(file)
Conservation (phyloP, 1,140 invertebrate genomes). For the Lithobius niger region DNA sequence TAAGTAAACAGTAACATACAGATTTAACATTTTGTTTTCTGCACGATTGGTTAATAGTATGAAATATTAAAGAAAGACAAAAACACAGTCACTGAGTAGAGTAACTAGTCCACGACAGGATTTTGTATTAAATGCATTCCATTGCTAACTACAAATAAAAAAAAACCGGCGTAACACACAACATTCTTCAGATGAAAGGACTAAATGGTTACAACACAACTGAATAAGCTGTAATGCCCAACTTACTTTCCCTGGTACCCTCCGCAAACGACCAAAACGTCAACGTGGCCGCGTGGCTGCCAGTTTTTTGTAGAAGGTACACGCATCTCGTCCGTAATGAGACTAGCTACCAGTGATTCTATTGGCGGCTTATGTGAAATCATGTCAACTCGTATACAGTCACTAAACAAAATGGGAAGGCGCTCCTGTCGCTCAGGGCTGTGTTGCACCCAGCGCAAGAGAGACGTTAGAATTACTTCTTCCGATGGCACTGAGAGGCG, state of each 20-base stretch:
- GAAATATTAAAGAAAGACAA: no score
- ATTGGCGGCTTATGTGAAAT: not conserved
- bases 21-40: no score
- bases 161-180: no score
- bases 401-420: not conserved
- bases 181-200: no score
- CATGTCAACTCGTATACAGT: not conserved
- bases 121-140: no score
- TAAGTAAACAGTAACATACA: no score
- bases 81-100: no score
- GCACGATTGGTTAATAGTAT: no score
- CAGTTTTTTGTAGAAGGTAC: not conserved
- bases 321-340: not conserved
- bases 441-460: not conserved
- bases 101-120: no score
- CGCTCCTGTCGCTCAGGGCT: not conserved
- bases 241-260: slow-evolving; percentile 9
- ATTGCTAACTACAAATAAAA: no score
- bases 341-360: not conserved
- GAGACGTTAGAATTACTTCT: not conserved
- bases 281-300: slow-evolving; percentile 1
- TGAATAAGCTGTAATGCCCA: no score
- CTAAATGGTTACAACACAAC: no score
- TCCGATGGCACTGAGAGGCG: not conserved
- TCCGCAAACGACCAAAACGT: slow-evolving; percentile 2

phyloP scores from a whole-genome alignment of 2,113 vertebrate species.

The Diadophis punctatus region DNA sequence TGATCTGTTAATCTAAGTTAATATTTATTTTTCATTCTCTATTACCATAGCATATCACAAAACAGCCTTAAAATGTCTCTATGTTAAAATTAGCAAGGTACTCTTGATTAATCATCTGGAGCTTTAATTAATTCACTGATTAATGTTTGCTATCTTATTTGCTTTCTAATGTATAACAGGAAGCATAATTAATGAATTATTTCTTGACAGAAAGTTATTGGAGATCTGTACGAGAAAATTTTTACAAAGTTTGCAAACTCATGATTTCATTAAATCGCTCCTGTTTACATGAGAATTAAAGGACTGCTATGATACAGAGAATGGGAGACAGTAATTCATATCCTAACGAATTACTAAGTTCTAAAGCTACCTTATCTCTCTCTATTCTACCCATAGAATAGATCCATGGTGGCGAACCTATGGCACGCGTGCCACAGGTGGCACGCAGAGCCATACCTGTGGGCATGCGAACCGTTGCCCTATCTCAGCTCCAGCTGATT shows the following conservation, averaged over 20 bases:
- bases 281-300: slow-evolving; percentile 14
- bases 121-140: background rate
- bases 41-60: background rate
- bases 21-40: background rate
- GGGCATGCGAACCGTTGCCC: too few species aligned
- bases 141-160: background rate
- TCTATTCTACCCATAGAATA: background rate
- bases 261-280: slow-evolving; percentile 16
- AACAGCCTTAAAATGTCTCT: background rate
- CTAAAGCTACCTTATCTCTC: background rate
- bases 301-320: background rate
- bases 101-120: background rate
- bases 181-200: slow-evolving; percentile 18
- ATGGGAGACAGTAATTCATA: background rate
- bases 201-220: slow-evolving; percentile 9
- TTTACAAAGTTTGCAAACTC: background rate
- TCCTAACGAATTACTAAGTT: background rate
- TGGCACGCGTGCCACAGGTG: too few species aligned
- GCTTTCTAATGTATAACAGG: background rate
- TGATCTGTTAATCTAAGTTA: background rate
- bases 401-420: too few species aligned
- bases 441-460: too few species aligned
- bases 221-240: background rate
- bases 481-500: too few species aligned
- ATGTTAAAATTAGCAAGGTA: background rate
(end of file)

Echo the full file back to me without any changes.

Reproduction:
Conservation (phyloP, 1,140 invertebrate genomes). For the Lithobius niger region DNA sequence TAAGTAAACAGTAACATACAGATTTAACATTTTGTTTTCTGCACGATTGGTTAATAGTATGAAATATTAAAGAAAGACAAAAACACAGTCACTGAGTAGAGTAACTAGTCCACGACAGGATTTTGTATTAAATGCATTCCATTGCTAACTACAAATAAAAAAAAACCGGCGTAACACACAACATTCTTCAGATGAAAGGACTAAATGGTTACAACACAACTGAATAAGCTGTAATGCCCAACTTACTTTCCCTGGTACCCTCCGCAAACGACCAAAACGTCAACGTGGCCGCGTGGCTGCCAGTTTTTTGTAGAAGGTACACGCATCTCGTCCGTAATGAGACTAGCTACCAGTGATTCTATTGGCGGCTTATGTGAAATCATGTCAACTCGTATACAGTCACTAAACAAAATGGGAAGGCGCTCCTGTCGCTCAGGGCTGTGTTGCACCCAGCGCAAGAGAGACGTTAGAATTACTTCTTCCGATGGCACTGAGAGGCG, state of each 20-base stretch:
- GAAATATTAAAGAAAGACAA: no score
- ATTGGCGGCTTATGTGAAAT: not conserved
- bases 21-40: no score
- bases 161-180: no score
- bases 401-420: not conserved
- bases 181-200: no score
- CATGTCAACTCGTATACAGT: not conserved
- bases 121-140: no score
- TAAGTAAACAGTAACATACA: no score
- bases 81-100: no score
- GCACGATTGGTTAATAGTAT: no score
- CAGTTTTTTGTAGAAGGTAC: not conserved
- bases 321-340: not conserved
- bases 441-460: not conserved
- bases 101-120: no score
- CGCTCCTGTCGCTCAGGGCT: not conserved
- bases 241-260: slow-evolving; percentile 9
- ATTGCTAACTACAAATAAAA: no score
- bases 341-360: not conserved
- GAGACGTTAGAATTACTTCT: not conserved
- bases 281-300: slow-evolving; percentile 1
- TGAATAAGCTGTAATGCCCA: no score
- CTAAATGGTTACAACACAAC: no score
- TCCGATGGCACTGAGAGGCG: not conserved
- TCCGCAAACGACCAAAACGT: slow-evolving; percentile 2

phyloP scores from a whole-genome alignment of 2,113 vertebrate species.

The Diadophis punctatus region DNA sequence TGATCTGTTAATCTAAGTTAATATTTATTTTTCATTCTCTATTACCATAGCATATCACAAAACAGCCTTAAAATGTCTCTATGTTAAAATTAGCAAGGTACTCTTGATTAATCATCTGGAGCTTTAATTAATTCACTGATTAATGTTTGCTATCTTATTTGCTTTCTAATGTATAACAGGAAGCATAATTAATGAATTATTTCTTGACAGAAAGTTATTGGAGATCTGTACGAGAAAATTTTTACAAAGTTTGCAAACTCATGATTTCATTAAATCGCTCCTGTTTACATGAGAATTAAAGGACTGCTATGATACAGAGAATGGGAGACAGTAATTCATATCCTAACGAATTACTAAGTTCTAAAGCTACCTTATCTCTCTCTATTCTACCCATAGAATAGATCCATGGTGGCGAACCTATGGCACGCGTGCCACAGGTGGCACGCAGAGCCATACCTGTGGGCATGCGAACCGTTGCCCTATCTCAGCTCCAGCTGATT shows the following conservation, averaged over 20 bases:
- bases 281-300: slow-evolving; percentile 14
- bases 121-140: background rate
- bases 41-60: background rate
- bases 21-40: background rate
- GGGCATGCGAACCGTTGCCC: too few species aligned
- bases 141-160: background rate
- TCTATTCTACCCATAGAATA: background rate
- bases 261-280: slow-evolving; percentile 16
- AACAGCCTTAAAATGTCTCT: background rate
- CTAAAGCTACCTTATCTCTC: background rate
- bases 301-320: background rate
- bases 101-120: background rate
- bases 181-200: slow-evolving; percentile 18
- ATGGGAGACAGTAATTCATA: background rate
- bases 201-220: slow-evolving; percentile 9
- TTTACAAAGTTTGCAAACTC: background rate
- TCCTAACGAATTACTAAGTT: background rate
- TGGCACGCGTGCCACAGGTG: too few species aligned
- GCTTTCTAATGTATAACAGG: background rate
- TGATCTGTTAATCTAAGTTA: background rate
- bases 401-420: too few species aligned
- bases 441-460: too few species aligned
- bases 221-240: background rate
- bases 481-500: too few species aligned
- ATGTTAAAATTAGCAAGGTA: background rate